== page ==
The Collective /SHARE
The term ‘artist’ doesn’t really cover what Jason Woodside is or does. “I see myself as more of a visionary or a creator,” he says. Woodside's ultimate mission is to engage, inspire and channel some positive vibes, however that may manifest. He makes art, yes, but he also owns a café, Happy Bones, that aims to “inspire and energise New Yorkers” via great coffee and a design-driven space that showcases the creations of the talented young things living and working in NYC. In Australia for Vivid Sydney as a guest speaker at art and design conference Semi-Permanent, Woodside chats to Russh about spending eight days straight attached to a wall, and the magical creative powers of coffee.
I read that before you became an artist/designer you pursued a career in filmmaking. What made you change direction?
It's a shame. I really loved film, specifically writing and cinematography. In the end I felt it wasn't self-sufficient enough long term. Too many moving parts and personalities to coordinate to create the end result. Painting and what I generally produce these days is something I can do in my own.
Tell me a bit about your creative process – how does a work journey from inception to completion?
My process starts with something or somebody triggering positivity in my mind. Whether a song, a passing encounter with someone or seeing something in nature that stokes me out. I think my art speaks to this as it’s nothing hugely specific or figurative, but more an energy brought about by something vibrant or stimulating. My outcome or what I'm trying to achieve is to touch on the nostalgia through contrasted color combinations. The shapes aspect for my exterior works speaks to the location and the people living there. After all, those are the ones that have to look at it everyday. I try to gauge the vibe of the culture and the surrounding building shapes and plan something that works nicely with the local environment. The execution side of things is a bit less glamorous or theoretical. I'm usually attached to a wall or on a lift for five to eight days straight and work from 9am to 9pm - some quick naps in between and a beer or two to finish the day. I very rarely use interns as I feel I need to see and feel exactly what I'm creating. If not, I could risk feeling a disconnect between me and the piece. I guess the bottom line is I love what I do and the hard work process is all part of it.
How would you describe your style as an artist?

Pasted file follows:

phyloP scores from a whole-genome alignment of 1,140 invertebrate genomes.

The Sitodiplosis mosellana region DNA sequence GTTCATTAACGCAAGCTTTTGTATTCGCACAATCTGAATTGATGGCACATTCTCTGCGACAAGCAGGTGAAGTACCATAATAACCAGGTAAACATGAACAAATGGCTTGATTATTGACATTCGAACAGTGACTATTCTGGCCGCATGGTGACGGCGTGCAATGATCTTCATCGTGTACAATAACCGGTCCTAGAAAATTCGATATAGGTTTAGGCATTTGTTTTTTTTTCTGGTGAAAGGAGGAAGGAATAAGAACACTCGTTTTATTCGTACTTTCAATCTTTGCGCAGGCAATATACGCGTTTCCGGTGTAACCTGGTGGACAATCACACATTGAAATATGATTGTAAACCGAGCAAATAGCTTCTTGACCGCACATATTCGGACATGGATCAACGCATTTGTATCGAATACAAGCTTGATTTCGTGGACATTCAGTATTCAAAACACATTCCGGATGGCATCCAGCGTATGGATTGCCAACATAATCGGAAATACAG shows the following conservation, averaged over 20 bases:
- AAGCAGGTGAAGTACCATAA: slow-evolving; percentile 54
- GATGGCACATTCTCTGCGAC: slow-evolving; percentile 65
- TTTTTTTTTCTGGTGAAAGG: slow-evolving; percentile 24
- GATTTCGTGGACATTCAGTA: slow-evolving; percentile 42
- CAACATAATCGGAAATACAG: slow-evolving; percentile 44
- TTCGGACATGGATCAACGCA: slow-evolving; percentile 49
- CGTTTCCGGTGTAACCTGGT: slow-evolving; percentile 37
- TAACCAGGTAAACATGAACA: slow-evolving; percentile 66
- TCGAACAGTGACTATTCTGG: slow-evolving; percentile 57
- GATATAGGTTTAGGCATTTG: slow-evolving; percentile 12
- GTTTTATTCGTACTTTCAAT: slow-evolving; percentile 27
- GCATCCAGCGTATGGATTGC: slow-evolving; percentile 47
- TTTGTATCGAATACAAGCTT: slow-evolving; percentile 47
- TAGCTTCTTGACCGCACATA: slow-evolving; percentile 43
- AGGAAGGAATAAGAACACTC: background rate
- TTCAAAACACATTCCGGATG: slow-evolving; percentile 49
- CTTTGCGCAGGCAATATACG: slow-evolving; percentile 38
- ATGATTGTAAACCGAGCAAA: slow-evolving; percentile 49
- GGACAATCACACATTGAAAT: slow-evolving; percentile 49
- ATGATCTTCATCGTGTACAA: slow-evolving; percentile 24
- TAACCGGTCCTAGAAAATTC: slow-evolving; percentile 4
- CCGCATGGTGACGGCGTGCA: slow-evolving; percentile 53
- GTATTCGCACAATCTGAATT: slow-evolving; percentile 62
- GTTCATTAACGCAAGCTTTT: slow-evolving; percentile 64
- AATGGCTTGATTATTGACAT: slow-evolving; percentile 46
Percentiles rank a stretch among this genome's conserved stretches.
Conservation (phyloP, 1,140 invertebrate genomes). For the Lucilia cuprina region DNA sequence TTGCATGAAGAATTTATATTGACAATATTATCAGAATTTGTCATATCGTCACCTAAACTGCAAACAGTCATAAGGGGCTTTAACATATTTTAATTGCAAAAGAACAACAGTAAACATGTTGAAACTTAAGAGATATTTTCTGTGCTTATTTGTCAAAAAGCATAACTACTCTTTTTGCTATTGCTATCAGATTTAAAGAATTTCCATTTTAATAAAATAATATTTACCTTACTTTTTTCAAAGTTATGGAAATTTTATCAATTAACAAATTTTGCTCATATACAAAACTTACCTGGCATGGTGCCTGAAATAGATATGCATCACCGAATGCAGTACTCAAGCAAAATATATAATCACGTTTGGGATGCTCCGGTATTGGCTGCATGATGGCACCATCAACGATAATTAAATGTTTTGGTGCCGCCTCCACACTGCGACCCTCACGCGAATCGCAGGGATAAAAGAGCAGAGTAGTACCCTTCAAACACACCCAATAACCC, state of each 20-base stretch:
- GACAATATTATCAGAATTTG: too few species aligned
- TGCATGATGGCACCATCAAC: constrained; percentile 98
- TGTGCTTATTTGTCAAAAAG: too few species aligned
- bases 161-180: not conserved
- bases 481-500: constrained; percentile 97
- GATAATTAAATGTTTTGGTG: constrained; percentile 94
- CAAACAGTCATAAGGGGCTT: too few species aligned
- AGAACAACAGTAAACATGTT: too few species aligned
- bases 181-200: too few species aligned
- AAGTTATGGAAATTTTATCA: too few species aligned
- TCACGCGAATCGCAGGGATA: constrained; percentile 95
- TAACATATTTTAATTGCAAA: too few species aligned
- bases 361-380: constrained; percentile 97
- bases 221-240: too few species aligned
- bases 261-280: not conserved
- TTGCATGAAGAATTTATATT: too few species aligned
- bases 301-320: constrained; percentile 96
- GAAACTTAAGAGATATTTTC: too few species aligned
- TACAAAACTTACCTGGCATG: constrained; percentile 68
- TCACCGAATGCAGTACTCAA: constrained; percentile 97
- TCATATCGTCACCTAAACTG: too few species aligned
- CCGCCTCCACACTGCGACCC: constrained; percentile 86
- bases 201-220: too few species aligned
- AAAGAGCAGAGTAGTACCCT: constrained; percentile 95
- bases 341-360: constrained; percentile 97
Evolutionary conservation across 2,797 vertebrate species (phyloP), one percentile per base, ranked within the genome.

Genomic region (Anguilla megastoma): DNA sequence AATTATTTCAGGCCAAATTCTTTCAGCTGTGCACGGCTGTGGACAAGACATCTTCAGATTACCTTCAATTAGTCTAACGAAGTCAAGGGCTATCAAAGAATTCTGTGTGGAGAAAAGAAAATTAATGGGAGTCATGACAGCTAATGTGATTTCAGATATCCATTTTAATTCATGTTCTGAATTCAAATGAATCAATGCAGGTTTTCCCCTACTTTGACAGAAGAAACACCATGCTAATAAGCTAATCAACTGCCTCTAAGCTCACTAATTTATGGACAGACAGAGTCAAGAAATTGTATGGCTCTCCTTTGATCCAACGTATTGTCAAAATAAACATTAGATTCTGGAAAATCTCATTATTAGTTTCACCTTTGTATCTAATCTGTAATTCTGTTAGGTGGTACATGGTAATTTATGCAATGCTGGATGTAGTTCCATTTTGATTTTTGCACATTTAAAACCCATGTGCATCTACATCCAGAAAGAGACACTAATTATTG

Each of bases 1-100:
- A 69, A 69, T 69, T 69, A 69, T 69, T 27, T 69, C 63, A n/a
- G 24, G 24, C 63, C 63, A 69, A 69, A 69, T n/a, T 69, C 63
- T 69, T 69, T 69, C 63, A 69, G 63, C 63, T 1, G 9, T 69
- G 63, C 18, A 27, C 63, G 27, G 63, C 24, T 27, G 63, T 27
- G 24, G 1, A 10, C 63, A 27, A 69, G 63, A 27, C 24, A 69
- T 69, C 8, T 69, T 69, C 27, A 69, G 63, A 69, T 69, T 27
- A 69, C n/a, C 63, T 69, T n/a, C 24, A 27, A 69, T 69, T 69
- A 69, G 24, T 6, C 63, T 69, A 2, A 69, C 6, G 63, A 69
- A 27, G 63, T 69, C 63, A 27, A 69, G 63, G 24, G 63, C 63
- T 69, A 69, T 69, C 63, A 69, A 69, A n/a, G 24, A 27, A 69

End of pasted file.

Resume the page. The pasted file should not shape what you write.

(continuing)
I see myself as more of a visionary or a creator. Painting is what I do for a living, but I feel it's so much more than that. Personally I think labeling the style can almost limit the experience, as it's more about the subconscious outcome for me. Does it make someone happy for five minutes? Does it inspire a city kid to want to create something or think bigger? Positive vibrations are the best.
You opened a café and local art space, Happy Bones, in NYC a few years back that you say “exists to inspire and energise New Yorkers.” Aside from the obvious use of great coffee, how do you aim to achieve this through Happy Bones?
I feel coffee fuels NYC and creative thinking. When Happy Bones first opened we wanted it to be this radical creation tank. Have meetings over coffee and connect with other creative people doing their own thing. Aesthetically, we wanted a beautiful space and go the opposite direction of any of the current coffee shop culture. Thinking more towards an art gallery sense and let the focus be on the coffee and local city kids doing cool things.
What do you love and hate about living in NYC?
I love the opportunity that NYC can bring. If you're open to it, it will find you. If you're negative, then you'll probably find more negativity. I feel it's a pretty magical place for that sort of thing. I'm going on 15 years living in downtown Manhattan and I'd say only about five to six years ago I tapped into this and sometimes it can be very, very literal. Sometimes I think of it as a vessel and I'm on this crazy trip. The bad parts are I miss the ocean, incredibly. We have beaches here but I find the culture and environment to be quite different and hard to relate (to). Growing up in Florida, the beach was the babysitter. When there was no surf we'd fish or swim. It was the best and I miss it.
Who were your early influences?
The core of my influence comes from experience or a culture in general and less about one individual or a thing. Most of the time it's not even hugely art-related. I was attracted to some punk cultures early on. I grew up surfing and skateboarding so these were pretty influential in my life when I was a young one.
What turns you on creatively?
Mostly music. Music stokes me out.
What would be your dream collaboration?
I'm doing this at the moment! I'm launching a new collaboration with Haydenshapes Surfboards now and releasing a signature board print with them. Overall, after working in the surf industry for a few years when I was younger, I found it to be one-dimensional. Every company feeding off one massive company and the art or the dreamy/creation side of things bit the dust. I feel Hayden and Danielle are pushing the boundaries in their market, curating their collaborations and business directions in the best way, and that's why I'm psyched to team up with them on their journey.
Jason Woodside will be speaking at Semi-Permanent in Sydney on May 23.